• the most trivial case of this reduces to the case of if there are two parties, A and B with an unknown preshared key. A generates 512 bytes of random junk, then encrypts it with AES. Then sends the message to B. Someone intercepts this message and tries to “decrypt” it by exhaustively trying all possible AES keys. There does not exist a function f, that will determine the correct decryption, so having infinite computational power and exhaustive search of all AES keys, does nothing.
  • A cryptographic ratchet, between A and B, is a stream of messages between A and B, with a shared state S. The shared state S is updated as the stream of messages between A and B proceeds (based upon the content of the messages). Each message is encrypted with a function of S and as packets are send and ACKed, both A and B update S. S is used to derive encryption keys for the messages between A and B.
  • Kolmogorov complexity shows that for a stream of messages, that compressibility is equivalent to decryptability for an adversary with infinite computational resources.
  • If I encrypt “aaaaaaaaaaaaa” (compressible message) with ChaCha20, then the correct decryption (the correct key) is usually the key that produces the most compressible plaintext output. The compressibility of the plaintext output (size in bytes of smallest turing machine program that produces the output) can be used to define a Bayesian probability distribution over the plaintext and encryption key (or cryptographic ratchet state at each step in the message exchange process), with keys producing more compressible outputs being more likely.
  • for f(plain_text, key) = cipher_text. A 256 bit plaintext, encrypted with a 256 bit key, will have ~1 valid key for each plaintext input
  • for f(plain_text, key) = cipher_text . A 256 bit plaintext, 512 bit key, 256 bit cipher output, there will be ~2^256 keys that generate the same cipher text for a specified plaintext
  • for f(plain_text, key) = cipher_text . A 256 bit plaintext, 128 bit key, 256 bit cipher output (example; ChaCha20 default usage), there will be ~1 key that generate the same cipher text for a specified plaintext
  • for f(plain_text, key) = cipher_text . A 256 bit plaintext, 128 bit key, 512 bit cipher output …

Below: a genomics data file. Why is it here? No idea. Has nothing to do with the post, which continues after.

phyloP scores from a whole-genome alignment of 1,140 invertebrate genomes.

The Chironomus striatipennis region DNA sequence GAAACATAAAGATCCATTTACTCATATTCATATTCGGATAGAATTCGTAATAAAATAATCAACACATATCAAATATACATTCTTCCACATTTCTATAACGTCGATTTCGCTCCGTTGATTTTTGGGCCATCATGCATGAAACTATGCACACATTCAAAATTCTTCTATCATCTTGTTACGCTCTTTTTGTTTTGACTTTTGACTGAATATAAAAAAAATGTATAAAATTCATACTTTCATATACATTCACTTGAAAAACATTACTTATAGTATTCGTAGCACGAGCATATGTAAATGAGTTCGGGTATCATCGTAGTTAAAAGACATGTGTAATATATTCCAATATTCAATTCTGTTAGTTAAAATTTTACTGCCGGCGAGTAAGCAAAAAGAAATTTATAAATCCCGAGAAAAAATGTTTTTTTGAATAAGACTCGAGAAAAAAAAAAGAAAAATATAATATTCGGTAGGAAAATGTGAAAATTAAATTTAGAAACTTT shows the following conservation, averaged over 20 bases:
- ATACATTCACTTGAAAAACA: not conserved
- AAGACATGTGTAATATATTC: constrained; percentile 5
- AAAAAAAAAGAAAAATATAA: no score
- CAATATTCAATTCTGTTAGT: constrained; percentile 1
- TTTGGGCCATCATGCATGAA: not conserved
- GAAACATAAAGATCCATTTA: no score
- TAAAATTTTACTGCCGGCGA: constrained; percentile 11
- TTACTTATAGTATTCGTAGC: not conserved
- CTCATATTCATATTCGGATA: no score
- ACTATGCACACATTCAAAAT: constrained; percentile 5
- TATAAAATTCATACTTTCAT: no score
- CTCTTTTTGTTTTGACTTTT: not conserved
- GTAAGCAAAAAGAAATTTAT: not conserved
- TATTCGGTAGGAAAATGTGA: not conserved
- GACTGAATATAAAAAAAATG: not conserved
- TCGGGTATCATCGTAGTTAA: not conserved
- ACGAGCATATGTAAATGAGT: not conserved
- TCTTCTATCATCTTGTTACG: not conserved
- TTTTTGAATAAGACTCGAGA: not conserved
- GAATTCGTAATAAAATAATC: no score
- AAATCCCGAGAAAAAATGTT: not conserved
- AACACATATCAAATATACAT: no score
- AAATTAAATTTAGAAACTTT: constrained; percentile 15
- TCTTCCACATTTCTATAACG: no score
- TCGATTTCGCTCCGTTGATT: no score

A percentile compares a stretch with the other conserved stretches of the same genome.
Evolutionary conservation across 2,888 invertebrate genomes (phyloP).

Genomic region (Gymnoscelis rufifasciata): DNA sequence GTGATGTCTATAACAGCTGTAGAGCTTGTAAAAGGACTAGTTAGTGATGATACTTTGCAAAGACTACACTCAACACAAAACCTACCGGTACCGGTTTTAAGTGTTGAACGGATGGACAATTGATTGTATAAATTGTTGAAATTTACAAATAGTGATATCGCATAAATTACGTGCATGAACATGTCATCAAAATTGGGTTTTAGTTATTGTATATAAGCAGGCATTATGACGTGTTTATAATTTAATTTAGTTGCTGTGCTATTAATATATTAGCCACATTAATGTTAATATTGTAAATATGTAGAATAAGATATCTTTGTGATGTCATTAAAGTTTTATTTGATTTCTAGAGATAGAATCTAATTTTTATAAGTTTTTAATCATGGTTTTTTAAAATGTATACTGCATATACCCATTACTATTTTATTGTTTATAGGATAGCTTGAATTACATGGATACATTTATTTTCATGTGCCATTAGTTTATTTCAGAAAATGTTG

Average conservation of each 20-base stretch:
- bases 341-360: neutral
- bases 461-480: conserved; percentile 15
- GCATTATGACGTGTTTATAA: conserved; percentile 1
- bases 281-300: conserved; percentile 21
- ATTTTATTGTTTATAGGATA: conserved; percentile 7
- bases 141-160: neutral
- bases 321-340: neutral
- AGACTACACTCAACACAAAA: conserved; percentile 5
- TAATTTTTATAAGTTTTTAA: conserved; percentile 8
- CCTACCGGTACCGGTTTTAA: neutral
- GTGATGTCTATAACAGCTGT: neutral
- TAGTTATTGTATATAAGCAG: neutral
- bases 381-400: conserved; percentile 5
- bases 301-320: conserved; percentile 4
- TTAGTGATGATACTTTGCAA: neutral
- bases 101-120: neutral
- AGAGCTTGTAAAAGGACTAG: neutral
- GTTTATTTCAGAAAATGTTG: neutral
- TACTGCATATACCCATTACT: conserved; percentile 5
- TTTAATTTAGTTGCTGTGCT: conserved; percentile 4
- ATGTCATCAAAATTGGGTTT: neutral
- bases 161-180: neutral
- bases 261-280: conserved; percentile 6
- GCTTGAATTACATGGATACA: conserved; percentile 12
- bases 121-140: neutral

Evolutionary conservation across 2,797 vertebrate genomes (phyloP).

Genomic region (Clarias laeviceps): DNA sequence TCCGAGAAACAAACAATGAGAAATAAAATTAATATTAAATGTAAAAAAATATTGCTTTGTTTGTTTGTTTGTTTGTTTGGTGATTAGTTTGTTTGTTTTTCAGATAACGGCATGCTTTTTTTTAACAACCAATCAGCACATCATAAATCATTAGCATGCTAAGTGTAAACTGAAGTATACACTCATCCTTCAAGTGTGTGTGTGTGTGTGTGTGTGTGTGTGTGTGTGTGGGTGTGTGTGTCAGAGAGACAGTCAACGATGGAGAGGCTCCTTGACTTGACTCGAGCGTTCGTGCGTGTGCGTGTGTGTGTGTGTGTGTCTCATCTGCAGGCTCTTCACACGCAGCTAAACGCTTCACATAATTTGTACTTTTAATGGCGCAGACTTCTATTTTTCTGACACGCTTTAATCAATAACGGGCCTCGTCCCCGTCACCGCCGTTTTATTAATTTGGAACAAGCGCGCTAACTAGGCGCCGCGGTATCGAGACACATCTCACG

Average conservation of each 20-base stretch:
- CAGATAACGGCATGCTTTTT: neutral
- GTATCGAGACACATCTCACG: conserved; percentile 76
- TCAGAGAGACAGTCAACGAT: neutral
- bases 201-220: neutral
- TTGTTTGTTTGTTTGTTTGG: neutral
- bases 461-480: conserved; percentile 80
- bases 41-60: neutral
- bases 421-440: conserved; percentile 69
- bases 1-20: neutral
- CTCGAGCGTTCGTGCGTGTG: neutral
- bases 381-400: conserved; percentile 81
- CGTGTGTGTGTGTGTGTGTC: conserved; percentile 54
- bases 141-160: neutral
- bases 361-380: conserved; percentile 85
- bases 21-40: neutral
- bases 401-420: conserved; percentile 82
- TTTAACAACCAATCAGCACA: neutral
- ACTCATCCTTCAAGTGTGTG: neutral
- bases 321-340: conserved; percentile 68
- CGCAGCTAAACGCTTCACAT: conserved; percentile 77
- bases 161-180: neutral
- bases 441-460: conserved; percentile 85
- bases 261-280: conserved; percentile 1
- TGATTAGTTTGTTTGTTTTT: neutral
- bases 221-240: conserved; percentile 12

• for f(plain_text, key) = cipher_text . A 256 bit plaintext, 512 bit key, 512 bit cipher output …
  • for an opponent that has the cipher text and can exhaustively try every possible encryption key, they will have different probabilities distributions over the plaintext, for the above cases. The entropy or sum(x of X for P(X), P(x) log2(P(x)) ) of the distribution P(x) (estimate of probability of cipher x was used, based upon the contents of what was recovered from the cipher text under this key). This “entropy” is how peaked the distribution P(x) is, determines a measure of “information leakage” per message, against an opponent with infinite computational power and who had intercepted all messages in a chain of messages.
  • This metric can be useful to make a particular algorithm “maximally annoying” by selecting the parameters that will make the most work, for an opponent with infinite computational resources and omniscient ability to intercept and record messages.
  • If you send junk (random noise, uniform distribution) and have no known plaintext in the message, for an opponent with infinite computational resources and interception ability, the best probability distribution for a given plain-text being sent, for a given intercepted ciphertext output is a uniform distribution (no information).
  • So under certain conditions, a message can be sent between two parties, which gives no information to attacker with infinite computational resources and the ability to intercept all messages. However, these types of messages can be accumulated into an entropy pool in a cryptographic ratchet.